Interesting thread! I thought I'd put in my two cents.
I agree that the PC's open architecture was the decisive point. There wasn't any crucial leveraging in place like Jack T. had with the C-64, where he was basically providing his own components at cost.
As I see it, the best bet for Commodore was the Video Toaster. They might have put all their eggs in that basket and won over hobby and independent video editors and hung on for a long time. I think Mac succeeded like that with graphic designers.
Still, the big problem was that AGA, 16-bit sound, and CD-ROM just took too long. If they could have gotten that technology out three or four years earlier, it could have proven decisive. Imagine what might have happened if the 1200 had arrived in 1988, for instance.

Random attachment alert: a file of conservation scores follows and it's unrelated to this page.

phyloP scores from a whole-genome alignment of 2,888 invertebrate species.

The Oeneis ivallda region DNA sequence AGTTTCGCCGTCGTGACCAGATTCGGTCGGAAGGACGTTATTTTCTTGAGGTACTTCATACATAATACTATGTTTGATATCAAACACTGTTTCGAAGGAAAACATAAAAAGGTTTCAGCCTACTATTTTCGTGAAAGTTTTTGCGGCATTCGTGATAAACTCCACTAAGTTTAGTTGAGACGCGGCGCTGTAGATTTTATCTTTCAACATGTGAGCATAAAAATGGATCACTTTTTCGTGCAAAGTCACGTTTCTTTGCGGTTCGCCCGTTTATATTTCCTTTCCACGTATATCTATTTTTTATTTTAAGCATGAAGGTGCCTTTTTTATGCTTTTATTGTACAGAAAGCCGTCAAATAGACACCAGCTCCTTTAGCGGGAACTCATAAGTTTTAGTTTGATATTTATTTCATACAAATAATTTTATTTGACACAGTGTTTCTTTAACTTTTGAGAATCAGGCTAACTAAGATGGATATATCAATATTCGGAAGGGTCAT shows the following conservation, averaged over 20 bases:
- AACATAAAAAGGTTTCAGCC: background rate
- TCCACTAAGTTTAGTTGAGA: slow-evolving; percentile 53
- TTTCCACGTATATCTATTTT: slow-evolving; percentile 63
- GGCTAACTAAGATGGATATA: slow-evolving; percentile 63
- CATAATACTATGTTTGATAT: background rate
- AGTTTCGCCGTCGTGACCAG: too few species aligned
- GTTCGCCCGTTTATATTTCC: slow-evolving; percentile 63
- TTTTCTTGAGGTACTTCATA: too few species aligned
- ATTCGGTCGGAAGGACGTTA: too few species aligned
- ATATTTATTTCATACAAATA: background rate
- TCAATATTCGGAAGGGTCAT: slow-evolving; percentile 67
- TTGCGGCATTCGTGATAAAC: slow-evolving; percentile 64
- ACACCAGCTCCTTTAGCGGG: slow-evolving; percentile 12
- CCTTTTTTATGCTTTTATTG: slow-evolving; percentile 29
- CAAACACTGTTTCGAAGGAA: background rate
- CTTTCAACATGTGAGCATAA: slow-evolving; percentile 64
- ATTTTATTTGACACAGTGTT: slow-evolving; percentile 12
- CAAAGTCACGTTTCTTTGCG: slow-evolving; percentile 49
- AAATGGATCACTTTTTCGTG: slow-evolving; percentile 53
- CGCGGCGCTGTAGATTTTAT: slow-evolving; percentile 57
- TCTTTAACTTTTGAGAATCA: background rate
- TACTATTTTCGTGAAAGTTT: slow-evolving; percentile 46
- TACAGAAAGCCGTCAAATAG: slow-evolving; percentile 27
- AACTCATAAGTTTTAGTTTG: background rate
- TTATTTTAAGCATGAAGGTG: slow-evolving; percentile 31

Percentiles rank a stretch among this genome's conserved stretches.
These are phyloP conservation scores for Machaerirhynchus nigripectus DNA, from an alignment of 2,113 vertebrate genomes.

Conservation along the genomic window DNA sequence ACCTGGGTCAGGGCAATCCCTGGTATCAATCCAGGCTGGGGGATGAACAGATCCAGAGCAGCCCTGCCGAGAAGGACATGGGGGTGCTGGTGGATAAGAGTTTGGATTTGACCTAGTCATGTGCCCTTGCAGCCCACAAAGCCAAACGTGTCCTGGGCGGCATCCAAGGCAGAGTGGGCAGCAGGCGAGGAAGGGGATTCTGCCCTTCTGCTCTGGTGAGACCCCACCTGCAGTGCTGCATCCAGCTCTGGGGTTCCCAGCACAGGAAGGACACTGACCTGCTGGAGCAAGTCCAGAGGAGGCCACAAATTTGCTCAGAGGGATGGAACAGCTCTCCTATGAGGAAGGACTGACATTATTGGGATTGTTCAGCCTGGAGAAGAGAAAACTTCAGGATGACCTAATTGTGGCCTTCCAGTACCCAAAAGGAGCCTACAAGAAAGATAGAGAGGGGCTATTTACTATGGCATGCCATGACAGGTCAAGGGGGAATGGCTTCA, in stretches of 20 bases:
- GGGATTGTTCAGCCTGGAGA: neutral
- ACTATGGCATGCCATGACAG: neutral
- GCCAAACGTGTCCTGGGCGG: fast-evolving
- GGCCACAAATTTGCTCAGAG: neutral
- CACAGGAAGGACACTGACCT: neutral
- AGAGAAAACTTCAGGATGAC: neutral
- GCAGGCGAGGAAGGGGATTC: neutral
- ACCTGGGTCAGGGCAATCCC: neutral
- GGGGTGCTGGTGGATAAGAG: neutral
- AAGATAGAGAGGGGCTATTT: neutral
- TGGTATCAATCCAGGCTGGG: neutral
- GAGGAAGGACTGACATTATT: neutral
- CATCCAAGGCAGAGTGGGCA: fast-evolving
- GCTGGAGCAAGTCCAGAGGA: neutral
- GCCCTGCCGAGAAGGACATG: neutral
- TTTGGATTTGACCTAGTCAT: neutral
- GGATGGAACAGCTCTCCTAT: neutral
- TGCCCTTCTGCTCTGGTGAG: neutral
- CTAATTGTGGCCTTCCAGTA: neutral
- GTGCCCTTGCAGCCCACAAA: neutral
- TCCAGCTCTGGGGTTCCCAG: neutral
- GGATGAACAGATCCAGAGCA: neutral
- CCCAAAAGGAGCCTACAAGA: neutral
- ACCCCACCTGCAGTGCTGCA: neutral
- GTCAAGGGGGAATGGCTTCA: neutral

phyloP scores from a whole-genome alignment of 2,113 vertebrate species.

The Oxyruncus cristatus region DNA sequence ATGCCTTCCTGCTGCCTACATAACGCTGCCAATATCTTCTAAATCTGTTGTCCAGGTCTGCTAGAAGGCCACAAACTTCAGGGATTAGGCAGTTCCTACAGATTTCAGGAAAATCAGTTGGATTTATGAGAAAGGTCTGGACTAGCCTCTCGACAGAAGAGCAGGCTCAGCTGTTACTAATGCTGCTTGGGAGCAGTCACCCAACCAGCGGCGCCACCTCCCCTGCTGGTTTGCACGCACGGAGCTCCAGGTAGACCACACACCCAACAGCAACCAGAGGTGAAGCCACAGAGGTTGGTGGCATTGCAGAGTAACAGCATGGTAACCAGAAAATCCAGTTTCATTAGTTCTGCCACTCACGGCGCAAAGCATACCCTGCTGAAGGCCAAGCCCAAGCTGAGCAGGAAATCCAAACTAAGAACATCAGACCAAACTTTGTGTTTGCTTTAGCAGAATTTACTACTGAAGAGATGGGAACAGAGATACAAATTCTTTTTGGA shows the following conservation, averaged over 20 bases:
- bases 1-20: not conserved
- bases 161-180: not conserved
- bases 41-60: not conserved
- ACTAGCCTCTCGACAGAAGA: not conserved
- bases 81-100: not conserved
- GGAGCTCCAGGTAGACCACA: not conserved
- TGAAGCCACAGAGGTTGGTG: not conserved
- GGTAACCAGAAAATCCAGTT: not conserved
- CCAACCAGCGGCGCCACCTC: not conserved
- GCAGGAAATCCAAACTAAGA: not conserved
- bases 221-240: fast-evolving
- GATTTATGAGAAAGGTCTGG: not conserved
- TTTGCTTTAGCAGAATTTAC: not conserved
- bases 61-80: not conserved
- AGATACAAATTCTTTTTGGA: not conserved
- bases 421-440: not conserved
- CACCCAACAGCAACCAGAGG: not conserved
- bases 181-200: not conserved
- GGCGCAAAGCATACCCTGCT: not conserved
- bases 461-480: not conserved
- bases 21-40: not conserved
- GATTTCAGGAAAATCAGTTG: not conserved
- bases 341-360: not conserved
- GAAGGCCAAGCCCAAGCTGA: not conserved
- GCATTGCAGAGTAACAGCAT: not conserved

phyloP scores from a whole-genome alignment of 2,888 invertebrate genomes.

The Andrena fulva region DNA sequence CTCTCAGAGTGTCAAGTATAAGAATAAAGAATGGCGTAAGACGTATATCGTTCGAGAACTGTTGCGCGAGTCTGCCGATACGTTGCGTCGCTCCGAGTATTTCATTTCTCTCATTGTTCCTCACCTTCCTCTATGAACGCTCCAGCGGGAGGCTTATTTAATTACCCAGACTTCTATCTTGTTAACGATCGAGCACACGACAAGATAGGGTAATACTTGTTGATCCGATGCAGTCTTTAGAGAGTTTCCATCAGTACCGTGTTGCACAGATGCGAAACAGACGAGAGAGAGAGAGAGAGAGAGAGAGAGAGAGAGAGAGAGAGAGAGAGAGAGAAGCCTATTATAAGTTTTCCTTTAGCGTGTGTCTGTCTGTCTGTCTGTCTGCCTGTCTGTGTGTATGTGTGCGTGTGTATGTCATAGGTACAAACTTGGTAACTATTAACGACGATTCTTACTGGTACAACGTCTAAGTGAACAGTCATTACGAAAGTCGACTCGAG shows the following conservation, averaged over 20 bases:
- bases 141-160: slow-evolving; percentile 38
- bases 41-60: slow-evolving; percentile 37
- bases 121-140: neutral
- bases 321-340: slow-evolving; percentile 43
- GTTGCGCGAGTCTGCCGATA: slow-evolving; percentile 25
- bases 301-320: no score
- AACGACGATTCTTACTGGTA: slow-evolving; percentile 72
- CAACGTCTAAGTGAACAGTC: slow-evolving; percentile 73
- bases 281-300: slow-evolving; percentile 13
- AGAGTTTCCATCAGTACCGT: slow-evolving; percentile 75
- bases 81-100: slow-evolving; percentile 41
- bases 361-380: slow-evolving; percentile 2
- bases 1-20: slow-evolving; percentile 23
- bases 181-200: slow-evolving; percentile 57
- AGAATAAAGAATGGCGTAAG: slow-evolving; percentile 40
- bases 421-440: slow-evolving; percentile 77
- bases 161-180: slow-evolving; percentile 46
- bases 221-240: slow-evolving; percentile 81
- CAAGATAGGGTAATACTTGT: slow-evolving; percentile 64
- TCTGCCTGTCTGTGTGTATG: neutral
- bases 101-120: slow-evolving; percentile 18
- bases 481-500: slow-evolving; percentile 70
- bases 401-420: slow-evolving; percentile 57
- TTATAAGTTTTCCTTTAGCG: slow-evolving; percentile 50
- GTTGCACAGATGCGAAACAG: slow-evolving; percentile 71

One of my favorite scenarios is what might have happened if Commodore had licensed out its Amiga OS and let all component/computer manufacturers compete to provide cheaper and better systems. There was still a gap there between DOS and Windows 95 that could have been filled quite nicely. Of course, not sure how the Motorolas could have competed with the Intels at that point, especially after the Pentium in 93.